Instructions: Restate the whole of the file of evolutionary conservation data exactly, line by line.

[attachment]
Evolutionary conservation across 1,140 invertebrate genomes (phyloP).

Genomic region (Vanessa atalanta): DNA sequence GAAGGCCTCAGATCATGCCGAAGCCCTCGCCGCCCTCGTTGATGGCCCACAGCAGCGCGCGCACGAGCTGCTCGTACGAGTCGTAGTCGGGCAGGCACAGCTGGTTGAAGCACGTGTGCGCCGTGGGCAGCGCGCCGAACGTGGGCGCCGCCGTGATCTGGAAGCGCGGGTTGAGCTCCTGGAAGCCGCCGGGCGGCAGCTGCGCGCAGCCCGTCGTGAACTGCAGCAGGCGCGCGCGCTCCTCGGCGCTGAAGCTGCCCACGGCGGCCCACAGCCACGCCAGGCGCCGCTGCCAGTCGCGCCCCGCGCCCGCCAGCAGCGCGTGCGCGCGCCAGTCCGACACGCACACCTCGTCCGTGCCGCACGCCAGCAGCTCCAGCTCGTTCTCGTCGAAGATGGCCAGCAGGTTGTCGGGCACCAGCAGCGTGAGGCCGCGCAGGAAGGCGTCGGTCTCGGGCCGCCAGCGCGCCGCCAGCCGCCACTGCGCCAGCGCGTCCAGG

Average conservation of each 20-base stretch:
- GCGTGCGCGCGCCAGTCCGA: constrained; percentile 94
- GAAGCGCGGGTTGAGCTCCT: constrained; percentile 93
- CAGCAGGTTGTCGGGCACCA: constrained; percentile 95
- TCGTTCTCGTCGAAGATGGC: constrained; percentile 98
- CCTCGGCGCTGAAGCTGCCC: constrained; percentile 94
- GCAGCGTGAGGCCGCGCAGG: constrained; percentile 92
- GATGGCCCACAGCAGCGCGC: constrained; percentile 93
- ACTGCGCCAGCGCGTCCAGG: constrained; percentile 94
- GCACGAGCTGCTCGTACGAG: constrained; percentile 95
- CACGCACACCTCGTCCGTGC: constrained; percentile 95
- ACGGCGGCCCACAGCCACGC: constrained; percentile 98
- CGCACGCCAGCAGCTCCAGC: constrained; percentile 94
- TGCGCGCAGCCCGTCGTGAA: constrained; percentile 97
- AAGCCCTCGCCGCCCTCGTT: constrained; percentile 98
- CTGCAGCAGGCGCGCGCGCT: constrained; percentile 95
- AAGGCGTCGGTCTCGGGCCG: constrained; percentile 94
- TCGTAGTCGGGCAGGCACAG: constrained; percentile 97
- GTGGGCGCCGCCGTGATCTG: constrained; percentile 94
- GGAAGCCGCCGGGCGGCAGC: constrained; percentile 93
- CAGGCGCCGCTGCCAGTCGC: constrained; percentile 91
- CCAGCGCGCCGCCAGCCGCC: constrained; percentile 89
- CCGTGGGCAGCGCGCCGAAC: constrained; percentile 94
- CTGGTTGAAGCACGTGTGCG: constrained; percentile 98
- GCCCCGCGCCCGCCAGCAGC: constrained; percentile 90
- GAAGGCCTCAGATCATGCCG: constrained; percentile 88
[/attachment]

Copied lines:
Evolutionary conservation across 1,140 invertebrate genomes (phyloP).

Genomic region (Vanessa atalanta): DNA sequence GAAGGCCTCAGATCATGCCGAAGCCCTCGCCGCCCTCGTTGATGGCCCACAGCAGCGCGCGCACGAGCTGCTCGTACGAGTCGTAGTCGGGCAGGCACAGCTGGTTGAAGCACGTGTGCGCCGTGGGCAGCGCGCCGAACGTGGGCGCCGCCGTGATCTGGAAGCGCGGGTTGAGCTCCTGGAAGCCGCCGGGCGGCAGCTGCGCGCAGCCCGTCGTGAACTGCAGCAGGCGCGCGCGCTCCTCGGCGCTGAAGCTGCCCACGGCGGCCCACAGCCACGCCAGGCGCCGCTGCCAGTCGCGCCCCGCGCCCGCCAGCAGCGCGTGCGCGCGCCAGTCCGACACGCACACCTCGTCCGTGCCGCACGCCAGCAGCTCCAGCTCGTTCTCGTCGAAGATGGCCAGCAGGTTGTCGGGCACCAGCAGCGTGAGGCCGCGCAGGAAGGCGTCGGTCTCGGGCCGCCAGCGCGCCGCCAGCCGCCACTGCGCCAGCGCGTCCAGG

Average conservation of each 20-base stretch:
- GCGTGCGCGCGCCAGTCCGA: constrained; percentile 94
- GAAGCGCGGGTTGAGCTCCT: constrained; percentile 93
- CAGCAGGTTGTCGGGCACCA: constrained; percentile 95
- TCGTTCTCGTCGAAGATGGC: constrained; percentile 98
- CCTCGGCGCTGAAGCTGCCC: constrained; percentile 94
- GCAGCGTGAGGCCGCGCAGG: constrained; percentile 92
- GATGGCCCACAGCAGCGCGC: constrained; percentile 93
- ACTGCGCCAGCGCGTCCAGG: constrained; percentile 94
- GCACGAGCTGCTCGTACGAG: constrained; percentile 95
- CACGCACACCTCGTCCGTGC: constrained; percentile 95
- ACGGCGGCCCACAGCCACGC: constrained; percentile 98
- CGCACGCCAGCAGCTCCAGC: constrained; percentile 94
- TGCGCGCAGCCCGTCGTGAA: constrained; percentile 97
- AAGCCCTCGCCGCCCTCGTT: constrained; percentile 98
- CTGCAGCAGGCGCGCGCGCT: constrained; percentile 95
- AAGGCGTCGGTCTCGGGCCG: constrained; percentile 94
- TCGTAGTCGGGCAGGCACAG: constrained; percentile 97
- GTGGGCGCCGCCGTGATCTG: constrained; percentile 94
- GGAAGCCGCCGGGCGGCAGC: constrained; percentile 93
- CAGGCGCCGCTGCCAGTCGC: constrained; percentile 91
- CCAGCGCGCCGCCAGCCGCC: constrained; percentile 89
- CCGTGGGCAGCGCGCCGAAC: constrained; percentile 94
- CTGGTTGAAGCACGTGTGCG: constrained; percentile 98
- GCCCCGCGCCCGCCAGCAGC: constrained; percentile 90
- GAAGGCCTCAGATCATGCCG: constrained; percentile 88